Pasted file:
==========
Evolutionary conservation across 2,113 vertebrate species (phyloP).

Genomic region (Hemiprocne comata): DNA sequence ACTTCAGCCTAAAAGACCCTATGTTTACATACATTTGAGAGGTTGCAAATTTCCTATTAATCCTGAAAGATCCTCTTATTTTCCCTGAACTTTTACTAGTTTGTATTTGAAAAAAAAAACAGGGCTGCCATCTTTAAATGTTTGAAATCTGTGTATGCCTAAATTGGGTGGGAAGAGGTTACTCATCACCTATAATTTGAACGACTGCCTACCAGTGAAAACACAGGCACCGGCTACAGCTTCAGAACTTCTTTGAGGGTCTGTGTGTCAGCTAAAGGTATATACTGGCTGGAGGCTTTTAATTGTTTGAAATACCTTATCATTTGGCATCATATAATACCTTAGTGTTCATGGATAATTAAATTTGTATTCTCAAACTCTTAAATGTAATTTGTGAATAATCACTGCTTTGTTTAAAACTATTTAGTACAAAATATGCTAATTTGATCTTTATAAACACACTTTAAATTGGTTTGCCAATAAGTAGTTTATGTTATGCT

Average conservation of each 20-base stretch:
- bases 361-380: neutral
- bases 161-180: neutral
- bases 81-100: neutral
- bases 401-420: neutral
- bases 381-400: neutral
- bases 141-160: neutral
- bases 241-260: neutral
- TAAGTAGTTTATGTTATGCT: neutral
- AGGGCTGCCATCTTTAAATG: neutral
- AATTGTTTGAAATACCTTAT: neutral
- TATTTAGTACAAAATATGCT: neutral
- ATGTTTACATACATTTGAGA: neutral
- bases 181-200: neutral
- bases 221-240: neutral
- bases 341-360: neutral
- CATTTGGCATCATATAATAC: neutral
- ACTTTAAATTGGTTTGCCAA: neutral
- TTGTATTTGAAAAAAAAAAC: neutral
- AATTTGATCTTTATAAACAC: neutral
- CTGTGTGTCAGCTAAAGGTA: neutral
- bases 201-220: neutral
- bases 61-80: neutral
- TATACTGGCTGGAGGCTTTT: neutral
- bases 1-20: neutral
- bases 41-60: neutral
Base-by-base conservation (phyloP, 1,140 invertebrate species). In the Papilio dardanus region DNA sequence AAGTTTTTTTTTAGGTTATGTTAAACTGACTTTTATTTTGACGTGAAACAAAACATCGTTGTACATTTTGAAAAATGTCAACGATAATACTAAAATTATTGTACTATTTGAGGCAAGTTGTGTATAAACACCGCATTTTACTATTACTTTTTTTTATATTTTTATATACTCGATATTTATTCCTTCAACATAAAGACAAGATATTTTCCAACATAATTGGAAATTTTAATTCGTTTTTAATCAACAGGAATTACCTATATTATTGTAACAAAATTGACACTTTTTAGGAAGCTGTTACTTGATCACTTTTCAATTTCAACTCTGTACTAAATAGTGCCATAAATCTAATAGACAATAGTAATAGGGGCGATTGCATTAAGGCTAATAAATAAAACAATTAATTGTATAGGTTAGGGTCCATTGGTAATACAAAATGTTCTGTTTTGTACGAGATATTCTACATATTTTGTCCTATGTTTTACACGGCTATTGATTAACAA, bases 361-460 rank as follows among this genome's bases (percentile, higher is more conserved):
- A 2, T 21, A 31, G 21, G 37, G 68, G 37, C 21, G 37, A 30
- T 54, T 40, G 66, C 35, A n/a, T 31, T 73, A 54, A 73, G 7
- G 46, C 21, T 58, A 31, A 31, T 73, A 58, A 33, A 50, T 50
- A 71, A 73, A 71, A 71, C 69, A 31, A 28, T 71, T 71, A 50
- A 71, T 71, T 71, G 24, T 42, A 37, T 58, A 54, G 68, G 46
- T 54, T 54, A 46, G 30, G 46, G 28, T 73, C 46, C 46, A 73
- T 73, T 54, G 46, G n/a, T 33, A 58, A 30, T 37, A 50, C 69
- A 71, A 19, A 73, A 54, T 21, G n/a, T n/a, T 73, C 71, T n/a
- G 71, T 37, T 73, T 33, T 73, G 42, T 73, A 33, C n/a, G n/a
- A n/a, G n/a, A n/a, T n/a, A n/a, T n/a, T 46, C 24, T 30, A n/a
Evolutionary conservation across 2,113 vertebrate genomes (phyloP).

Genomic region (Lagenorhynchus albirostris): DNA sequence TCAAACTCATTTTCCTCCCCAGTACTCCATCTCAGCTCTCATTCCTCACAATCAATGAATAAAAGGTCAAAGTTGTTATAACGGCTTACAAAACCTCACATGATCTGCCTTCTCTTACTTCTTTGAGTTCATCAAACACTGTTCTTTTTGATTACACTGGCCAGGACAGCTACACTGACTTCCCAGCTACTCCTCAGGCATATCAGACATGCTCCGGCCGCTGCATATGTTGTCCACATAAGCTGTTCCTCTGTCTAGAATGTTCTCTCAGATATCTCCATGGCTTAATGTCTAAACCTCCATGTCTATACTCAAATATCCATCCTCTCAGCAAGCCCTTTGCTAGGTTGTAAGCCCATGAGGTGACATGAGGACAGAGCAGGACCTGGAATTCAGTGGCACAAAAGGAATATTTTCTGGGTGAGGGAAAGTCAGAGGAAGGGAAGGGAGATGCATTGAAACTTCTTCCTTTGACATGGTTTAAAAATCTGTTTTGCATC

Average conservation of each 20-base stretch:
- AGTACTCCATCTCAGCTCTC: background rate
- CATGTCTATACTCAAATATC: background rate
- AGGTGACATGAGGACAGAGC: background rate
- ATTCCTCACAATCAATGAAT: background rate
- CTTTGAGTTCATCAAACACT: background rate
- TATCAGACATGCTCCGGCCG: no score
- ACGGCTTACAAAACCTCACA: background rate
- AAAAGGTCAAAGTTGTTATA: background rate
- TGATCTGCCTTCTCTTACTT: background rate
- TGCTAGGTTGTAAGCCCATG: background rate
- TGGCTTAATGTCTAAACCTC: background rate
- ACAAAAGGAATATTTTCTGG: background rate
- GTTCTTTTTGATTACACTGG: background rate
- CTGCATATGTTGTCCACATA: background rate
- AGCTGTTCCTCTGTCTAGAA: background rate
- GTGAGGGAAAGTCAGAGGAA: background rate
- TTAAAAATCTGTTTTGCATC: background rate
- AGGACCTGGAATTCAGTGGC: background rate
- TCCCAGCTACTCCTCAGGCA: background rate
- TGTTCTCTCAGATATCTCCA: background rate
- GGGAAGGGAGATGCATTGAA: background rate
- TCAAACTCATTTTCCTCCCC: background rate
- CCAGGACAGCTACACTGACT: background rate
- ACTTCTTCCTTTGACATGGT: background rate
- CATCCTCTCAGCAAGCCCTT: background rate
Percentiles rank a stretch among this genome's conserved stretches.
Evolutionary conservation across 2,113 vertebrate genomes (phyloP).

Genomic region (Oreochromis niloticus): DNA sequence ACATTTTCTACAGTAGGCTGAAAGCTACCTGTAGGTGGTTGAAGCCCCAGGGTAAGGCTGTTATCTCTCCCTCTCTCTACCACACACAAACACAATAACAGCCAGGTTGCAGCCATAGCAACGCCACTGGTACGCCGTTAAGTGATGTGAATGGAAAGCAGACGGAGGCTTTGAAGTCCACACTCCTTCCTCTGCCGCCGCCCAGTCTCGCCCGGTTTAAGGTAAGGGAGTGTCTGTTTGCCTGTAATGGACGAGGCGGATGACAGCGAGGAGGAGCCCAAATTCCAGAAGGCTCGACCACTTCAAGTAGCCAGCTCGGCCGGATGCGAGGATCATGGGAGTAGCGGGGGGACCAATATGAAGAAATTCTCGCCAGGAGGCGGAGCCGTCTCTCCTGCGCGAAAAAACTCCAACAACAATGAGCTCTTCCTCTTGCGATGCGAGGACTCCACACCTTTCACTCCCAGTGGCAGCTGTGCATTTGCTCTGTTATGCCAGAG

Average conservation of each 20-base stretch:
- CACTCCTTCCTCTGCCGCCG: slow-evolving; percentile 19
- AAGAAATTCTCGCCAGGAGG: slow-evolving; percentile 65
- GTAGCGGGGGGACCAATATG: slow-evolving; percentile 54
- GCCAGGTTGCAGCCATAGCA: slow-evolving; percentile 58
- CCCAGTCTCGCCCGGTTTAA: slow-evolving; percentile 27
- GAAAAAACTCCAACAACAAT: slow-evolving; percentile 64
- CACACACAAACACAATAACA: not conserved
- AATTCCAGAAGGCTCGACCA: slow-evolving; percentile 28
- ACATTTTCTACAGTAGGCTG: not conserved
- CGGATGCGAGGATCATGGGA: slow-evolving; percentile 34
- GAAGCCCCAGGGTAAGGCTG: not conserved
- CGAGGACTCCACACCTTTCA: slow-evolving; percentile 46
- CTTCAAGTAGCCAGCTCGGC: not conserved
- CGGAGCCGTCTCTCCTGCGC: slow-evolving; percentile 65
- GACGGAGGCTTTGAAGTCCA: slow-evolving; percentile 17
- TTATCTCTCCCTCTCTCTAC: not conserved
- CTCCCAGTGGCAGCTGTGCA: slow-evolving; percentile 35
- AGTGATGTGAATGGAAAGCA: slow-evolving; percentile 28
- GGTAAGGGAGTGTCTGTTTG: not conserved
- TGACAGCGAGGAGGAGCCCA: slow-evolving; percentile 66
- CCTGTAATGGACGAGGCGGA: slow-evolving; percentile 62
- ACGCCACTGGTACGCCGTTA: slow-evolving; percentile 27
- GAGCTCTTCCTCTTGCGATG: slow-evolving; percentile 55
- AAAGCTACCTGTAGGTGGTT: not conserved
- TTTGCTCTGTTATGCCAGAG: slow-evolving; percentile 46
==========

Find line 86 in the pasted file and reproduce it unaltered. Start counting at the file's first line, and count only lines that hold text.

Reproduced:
- GACGGAGGCTTTGAAGTCCA: slow-evolving; percentile 17